In Saudi Arabia, there are traditions that have managed to survive technological, economic and societal upheavals. The art of falconry is one of them.
From 25 January to 3 February, the Saudi Falcons Club will hold in Riyadh the largest falconry event in the region: King Abdulaziz Falconry Festival.
During this festival, thousands of enthusiasts from all over the world will be able to attend competitions, exhibitions and theatre performances. The event, a major one in the region, also offers the opportunity to discover or rediscover the history of falconry in Saudi Arabia and the Gulf, as well as traditional and more modern falcon breeding and training techniques.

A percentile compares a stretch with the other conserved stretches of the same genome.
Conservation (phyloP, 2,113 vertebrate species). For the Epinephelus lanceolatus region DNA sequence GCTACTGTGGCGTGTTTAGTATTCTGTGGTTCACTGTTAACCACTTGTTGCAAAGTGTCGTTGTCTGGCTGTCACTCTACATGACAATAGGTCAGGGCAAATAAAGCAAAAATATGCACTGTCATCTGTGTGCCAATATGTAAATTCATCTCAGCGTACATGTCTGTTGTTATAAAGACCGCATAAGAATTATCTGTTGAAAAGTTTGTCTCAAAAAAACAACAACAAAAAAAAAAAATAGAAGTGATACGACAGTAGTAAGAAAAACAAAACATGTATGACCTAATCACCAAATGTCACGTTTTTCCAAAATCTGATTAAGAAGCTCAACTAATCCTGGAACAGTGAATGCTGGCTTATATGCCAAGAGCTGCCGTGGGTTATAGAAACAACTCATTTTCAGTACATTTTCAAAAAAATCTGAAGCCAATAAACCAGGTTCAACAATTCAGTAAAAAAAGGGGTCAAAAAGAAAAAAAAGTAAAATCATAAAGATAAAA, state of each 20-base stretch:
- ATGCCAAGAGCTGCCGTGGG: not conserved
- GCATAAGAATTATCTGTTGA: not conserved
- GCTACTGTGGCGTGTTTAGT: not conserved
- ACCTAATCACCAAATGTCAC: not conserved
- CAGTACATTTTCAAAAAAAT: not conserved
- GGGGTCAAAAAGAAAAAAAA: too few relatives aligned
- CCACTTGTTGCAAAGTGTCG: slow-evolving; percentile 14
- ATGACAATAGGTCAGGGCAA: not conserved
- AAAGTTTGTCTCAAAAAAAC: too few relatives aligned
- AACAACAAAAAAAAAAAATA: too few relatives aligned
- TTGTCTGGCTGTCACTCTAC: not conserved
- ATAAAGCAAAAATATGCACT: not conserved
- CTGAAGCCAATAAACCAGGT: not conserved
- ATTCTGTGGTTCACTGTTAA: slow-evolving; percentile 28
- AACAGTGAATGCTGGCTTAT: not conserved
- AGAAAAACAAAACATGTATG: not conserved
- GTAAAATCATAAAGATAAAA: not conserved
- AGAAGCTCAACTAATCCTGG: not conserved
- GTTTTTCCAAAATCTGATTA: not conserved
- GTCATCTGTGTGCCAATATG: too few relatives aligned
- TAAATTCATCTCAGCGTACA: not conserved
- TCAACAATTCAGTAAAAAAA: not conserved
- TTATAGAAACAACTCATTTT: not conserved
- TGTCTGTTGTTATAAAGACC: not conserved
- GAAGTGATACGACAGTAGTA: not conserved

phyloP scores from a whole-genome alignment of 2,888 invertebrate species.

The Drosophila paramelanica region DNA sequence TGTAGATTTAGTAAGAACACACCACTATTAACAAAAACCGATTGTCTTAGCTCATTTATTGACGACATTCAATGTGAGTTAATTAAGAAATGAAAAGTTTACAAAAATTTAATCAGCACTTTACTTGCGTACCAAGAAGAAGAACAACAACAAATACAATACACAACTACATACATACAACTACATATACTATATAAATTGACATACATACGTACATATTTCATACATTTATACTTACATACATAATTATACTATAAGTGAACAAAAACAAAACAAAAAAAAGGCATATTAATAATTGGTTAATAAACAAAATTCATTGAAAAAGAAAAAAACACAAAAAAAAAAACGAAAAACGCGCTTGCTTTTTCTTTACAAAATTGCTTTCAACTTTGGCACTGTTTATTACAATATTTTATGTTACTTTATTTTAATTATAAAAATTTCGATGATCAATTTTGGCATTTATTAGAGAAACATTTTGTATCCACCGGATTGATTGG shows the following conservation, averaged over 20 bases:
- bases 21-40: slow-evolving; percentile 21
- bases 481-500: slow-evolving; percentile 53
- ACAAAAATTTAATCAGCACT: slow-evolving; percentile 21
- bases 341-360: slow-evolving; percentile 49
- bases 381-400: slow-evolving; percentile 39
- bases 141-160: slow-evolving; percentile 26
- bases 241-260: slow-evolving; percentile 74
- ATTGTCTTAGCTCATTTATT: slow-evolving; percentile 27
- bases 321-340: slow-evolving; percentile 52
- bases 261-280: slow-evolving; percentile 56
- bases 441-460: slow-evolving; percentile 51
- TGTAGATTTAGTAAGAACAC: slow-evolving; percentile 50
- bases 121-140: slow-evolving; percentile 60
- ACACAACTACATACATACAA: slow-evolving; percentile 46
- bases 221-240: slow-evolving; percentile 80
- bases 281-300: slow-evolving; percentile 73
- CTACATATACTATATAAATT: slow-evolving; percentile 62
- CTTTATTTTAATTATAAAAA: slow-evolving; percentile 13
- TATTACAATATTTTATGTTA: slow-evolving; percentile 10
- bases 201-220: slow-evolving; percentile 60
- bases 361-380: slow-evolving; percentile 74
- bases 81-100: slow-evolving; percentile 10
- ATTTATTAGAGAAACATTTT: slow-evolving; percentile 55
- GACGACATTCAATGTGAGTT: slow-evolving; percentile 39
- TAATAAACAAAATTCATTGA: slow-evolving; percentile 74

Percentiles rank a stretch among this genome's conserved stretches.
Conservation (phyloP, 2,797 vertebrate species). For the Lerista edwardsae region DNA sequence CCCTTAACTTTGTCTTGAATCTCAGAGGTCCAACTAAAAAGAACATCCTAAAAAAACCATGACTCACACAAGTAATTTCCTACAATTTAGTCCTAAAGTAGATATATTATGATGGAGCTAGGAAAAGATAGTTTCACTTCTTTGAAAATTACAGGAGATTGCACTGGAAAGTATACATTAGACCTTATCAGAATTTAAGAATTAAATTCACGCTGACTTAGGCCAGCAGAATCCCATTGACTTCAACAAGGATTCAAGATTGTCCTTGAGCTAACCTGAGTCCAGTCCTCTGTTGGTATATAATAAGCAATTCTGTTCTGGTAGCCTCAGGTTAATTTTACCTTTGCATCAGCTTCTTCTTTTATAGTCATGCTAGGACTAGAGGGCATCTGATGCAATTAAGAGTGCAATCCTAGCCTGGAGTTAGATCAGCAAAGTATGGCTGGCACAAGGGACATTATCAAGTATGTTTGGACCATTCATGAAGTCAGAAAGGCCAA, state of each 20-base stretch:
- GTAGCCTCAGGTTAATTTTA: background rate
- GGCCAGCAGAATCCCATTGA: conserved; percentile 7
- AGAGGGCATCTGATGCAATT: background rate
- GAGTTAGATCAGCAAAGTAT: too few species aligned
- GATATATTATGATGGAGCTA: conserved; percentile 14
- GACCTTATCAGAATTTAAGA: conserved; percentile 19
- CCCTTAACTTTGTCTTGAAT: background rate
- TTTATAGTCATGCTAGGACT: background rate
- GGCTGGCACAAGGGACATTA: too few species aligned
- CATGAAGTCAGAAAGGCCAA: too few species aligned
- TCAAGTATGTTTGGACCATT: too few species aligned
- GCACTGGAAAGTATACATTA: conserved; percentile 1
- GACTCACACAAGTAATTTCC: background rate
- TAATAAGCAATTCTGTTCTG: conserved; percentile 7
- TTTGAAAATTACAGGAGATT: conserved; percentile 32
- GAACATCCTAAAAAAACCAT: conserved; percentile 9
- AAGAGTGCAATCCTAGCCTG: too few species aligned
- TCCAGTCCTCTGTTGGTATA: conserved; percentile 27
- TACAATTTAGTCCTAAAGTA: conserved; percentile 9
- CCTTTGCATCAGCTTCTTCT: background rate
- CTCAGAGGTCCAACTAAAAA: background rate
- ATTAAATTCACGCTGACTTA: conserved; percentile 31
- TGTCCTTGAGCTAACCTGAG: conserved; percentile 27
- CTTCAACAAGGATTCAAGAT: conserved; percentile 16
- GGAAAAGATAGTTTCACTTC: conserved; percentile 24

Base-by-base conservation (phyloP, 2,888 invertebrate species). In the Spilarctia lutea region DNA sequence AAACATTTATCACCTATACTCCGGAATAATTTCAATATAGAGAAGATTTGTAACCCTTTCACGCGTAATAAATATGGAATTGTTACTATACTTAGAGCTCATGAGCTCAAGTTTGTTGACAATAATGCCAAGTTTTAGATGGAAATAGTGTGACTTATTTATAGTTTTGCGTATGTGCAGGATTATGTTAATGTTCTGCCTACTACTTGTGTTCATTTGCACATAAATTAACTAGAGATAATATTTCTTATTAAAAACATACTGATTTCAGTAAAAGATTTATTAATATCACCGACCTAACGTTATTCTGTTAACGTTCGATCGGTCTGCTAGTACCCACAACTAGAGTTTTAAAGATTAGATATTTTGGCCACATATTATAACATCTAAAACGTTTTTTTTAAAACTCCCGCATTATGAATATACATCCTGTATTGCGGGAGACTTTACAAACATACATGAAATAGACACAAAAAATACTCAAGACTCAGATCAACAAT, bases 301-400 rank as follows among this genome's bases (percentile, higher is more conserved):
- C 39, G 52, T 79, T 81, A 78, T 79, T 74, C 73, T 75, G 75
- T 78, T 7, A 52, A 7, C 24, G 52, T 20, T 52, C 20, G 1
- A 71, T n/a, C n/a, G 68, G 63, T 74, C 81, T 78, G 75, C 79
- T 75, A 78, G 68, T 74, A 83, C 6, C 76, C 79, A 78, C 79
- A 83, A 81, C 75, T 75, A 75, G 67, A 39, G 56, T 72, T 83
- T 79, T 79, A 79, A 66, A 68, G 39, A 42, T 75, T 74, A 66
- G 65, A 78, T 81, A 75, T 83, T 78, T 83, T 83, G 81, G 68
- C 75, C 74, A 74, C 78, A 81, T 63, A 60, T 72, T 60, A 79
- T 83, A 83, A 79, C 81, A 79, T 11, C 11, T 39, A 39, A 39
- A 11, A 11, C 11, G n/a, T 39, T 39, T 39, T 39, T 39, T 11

Falconry, an art rooted in Saudi traditions
Deeply rooted in Bedouin culture in the Middle East, falconry – a tradition that consists of raising falcons, training them and using them for hunting – has always been a strong ally of the Arabian desert tribes. For centuries, Bedouins in the region have had to deal with wildlife and adapt to survive. The falcon was of great help to their survival.
Today, more than a simple tradition, faclconry has become a sport that regularly brings together many falconers from the Arabian Peninsula for competitions, such as King Abdulaziz Falconry Festival.